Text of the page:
Gridlock: Why We're Stuck in Traffic and What to Do about It

Gridlock: Why We're Stuck in Traffic and What to Do about It

Gridlock: Why We're Stuck in Traffic and What to Do about It

Gridlock: Why We're Stuck in Traffic and What to Do about It


Americans are the most mobile society in history, yet their transportation system is on the verge of collapse. O'Toole explains how the nation got itself into such a mess and offers solutions for improving methods of transportation that will benefit everyone.


In 1811, the state of New York laid out much of Manhattan on a grid, with most streets meeting at right angles and blocks as narrow as 200 feet. One hundred and sixty years later, this grid became a source of apprehension among the city's traffic managers. Too many auto drivers ran yellow lights, only to block intersections because of standing or slow-moving vehicles in the next block. If enough drivers blocked cross traffic at enough intersections, traffic managers realized they could end up with a situation in which no one could move. Two city engineers, Sam Schwartz and Roy Cottam, called this fearsome possibility “gridlock.”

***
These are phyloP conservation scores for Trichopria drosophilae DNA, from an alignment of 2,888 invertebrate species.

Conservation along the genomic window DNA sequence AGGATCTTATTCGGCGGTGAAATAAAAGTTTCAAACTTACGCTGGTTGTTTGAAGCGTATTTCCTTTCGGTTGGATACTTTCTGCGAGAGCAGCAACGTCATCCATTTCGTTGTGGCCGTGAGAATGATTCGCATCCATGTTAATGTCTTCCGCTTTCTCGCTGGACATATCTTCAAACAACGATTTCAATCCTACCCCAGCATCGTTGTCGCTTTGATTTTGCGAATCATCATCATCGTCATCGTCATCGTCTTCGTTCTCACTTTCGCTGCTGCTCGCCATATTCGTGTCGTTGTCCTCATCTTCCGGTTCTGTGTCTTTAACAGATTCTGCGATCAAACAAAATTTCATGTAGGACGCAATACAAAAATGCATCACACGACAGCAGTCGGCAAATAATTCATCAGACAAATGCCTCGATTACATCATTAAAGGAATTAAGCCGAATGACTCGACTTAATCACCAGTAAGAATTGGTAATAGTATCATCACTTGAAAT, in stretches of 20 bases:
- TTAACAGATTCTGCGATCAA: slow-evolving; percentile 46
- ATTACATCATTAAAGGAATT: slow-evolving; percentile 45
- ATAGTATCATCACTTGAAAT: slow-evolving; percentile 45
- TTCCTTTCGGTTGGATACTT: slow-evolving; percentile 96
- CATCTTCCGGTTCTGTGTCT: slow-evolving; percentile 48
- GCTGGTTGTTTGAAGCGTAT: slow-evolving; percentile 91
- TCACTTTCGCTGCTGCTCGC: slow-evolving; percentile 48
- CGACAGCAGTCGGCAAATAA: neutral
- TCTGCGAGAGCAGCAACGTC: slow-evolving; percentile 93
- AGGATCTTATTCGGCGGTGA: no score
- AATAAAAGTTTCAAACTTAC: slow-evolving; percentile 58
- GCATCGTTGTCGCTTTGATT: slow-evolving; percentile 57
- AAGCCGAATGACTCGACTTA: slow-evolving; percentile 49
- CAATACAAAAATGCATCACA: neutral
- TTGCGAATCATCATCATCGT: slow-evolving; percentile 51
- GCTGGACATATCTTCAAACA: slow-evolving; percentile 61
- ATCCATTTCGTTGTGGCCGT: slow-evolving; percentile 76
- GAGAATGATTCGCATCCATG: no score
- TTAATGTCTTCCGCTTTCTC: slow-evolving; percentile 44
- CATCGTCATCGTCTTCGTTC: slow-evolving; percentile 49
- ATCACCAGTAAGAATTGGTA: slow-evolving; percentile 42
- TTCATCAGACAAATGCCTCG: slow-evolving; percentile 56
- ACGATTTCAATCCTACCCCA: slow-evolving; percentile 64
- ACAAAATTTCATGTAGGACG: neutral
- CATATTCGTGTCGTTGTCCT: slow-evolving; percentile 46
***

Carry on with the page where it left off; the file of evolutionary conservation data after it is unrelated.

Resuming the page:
Urban freeways are very different from city street grids. Because freeways do not form a grid and lack intersections to block, by definition they cannot become gridlocked. Even so, the term gridlock is now commonly applied to all serious traffic congestion. the technical term for such traffic is “level of service F,” with F clearly representing “flunk.”

Millions of commuters and other travelers suffer level of service F every weekday. According to the Texas Transportation Institute, congestion in American cities wasted 4.2 billion hours in 2007. This figure is nearly five times as much as 25 years before. the institute's numbers focus on commuters and don't even count the costs to businesses, such as the cost of operating more trucks to deliver products in congested areas than would be needed if roads were not congested.

Why do we put up with this? If our cell phones refused to put calls through because the network was busy, we would change carriers. If our high-speed internet service stopped working because too many other customers were using it, we would change internet providers.

One reason we accept congestion on highways is that the government has a monopoly on roads: we can't simply decide to use another highway provider's roads. Some of us can decide to ride transit . . .

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